HOSPITAL ACQUIRED INFECTION SURVEILLANCE AMONG 11 EUROPEAN COUNTRIES. A RANIN-KIDS SURVEY
I. Kopsidas, J. Bielicki, D. Blázquez-Gamero, A. Brett, M. Collins, R. Cunney, M. De Luca, D. Dona, S. Drysdale, C. Epalza, O. Falup-Pecurariu, E. Iosifidis, N. Klein, I. Lutsar, A. Mougkou, O. Neth, W.G. Valdivia, J. Saavedra, M. Tsolia, U. von Both, S. Vergnano, S. Patel, T. Zaoutis, N. Spyridis.
37th Annual Meeting of the European Society for Paediatric Infectious Diseases (ESPID 2019)
Ljubljana, Slovenia, 6-11 May, 2019
BACKGROUND: Hospital-acquired infections (HAIs) are a major cause of morbidity and mortality in pediatric patients in Europe, but surveillance in this population is scarce and not systematic. An electronic survey was created and disseminated in order to gather data on the surveillance of pediatric HAIs in Europe, with the ultimate goal of creating a multinational collaborative consortium to design and implement a unified European surveillance mechanism for pediatric HAIs.
METHODS: RANIN-KIDS (Reducing Antimicrobial use and Nosocomial INfections in KIDS) is a collaborative European effort that aims to create a unified surveillance mechanism for pediatric HAIs and antibiotic use in Europe and to implement interventions to prevent HAIs and to promote antimicrobial stewardship (ASP). In December 2018, an electronic survey that included questions on HAI surveillance and prevention practices was created and disseminated among members of the RANIN network.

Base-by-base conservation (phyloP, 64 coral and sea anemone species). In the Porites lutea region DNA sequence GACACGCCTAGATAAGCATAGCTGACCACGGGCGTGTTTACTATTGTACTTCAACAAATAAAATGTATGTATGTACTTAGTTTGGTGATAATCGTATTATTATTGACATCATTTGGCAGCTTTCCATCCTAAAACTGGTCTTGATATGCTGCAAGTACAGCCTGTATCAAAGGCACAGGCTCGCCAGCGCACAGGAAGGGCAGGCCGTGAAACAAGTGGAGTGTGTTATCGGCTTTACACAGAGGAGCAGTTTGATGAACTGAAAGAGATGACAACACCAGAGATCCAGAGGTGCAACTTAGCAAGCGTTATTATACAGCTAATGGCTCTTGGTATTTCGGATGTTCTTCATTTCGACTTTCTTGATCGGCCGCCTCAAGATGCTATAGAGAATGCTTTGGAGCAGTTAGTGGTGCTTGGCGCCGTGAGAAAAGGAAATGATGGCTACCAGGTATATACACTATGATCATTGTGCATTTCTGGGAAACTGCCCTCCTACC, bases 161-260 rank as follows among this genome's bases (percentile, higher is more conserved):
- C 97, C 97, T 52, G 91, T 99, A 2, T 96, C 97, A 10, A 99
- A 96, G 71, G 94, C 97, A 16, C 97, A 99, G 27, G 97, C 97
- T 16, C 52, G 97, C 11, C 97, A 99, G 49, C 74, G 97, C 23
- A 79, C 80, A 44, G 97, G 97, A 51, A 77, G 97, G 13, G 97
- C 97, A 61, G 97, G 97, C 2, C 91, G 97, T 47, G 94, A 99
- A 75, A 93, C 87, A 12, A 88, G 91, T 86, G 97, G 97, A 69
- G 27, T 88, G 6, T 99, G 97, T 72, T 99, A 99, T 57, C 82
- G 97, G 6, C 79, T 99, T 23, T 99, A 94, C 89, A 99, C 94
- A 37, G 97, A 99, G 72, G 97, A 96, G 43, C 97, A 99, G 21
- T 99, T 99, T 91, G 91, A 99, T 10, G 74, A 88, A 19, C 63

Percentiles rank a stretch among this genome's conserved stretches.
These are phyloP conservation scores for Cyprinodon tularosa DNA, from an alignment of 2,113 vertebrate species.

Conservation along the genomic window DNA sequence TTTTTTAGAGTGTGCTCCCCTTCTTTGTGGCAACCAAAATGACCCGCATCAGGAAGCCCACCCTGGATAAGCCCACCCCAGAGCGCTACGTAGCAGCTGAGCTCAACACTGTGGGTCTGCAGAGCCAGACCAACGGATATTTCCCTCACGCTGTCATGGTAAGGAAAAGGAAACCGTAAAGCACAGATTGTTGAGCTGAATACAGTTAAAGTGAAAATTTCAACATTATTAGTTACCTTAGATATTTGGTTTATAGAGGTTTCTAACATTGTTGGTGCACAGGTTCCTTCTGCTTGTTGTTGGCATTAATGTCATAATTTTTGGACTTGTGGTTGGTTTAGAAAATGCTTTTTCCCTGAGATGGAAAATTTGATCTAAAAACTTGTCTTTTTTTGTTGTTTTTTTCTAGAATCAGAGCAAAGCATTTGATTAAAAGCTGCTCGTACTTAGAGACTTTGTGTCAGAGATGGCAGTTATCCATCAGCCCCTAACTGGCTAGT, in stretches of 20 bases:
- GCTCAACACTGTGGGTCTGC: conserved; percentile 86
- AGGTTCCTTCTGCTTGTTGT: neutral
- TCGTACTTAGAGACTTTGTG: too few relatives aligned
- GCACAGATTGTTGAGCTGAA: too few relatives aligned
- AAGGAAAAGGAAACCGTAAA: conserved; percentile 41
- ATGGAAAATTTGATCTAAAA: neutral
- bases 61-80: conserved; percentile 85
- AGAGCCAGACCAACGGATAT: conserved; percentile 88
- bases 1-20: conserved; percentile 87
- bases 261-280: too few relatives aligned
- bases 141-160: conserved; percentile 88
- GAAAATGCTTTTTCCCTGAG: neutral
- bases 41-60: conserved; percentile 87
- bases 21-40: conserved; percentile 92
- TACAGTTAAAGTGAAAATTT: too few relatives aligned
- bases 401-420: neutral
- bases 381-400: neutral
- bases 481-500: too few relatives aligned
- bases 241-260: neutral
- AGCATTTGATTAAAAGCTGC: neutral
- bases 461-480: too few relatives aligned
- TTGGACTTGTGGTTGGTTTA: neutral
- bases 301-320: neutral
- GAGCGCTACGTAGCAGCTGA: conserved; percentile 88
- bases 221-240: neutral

RESULTS: 18 teaching hospitals from 11 countries submitted data. All but two reported having formal infectious diseases (ID) teams. Only 1 reported having no infection control (IC) team. Surveillance programs for HAIs were reported as follows: CLABSI 50%, CAUTI 33%, and VAP 39%. Only 22% reported having surveillance programs for hospital-acquired viral infections (Table 1). Hand hygiene practices were monitored by 67% of hospitals. In almost 40% of hospitals, information related to multidrug-resistant organisms carriage is unavailable in at least half of transferring patients.
CONCLUSIONS: Preliminary results on HAI surveillance practices showed that while the majority of hospitals surveyed have ID teams and IC nurses, surveillance of HAIs is significantly lacking. The results of this survey will be used to inform the creation of a unified surveillance mechanism for pediatric HAIs in Europe and to design preventative interventions.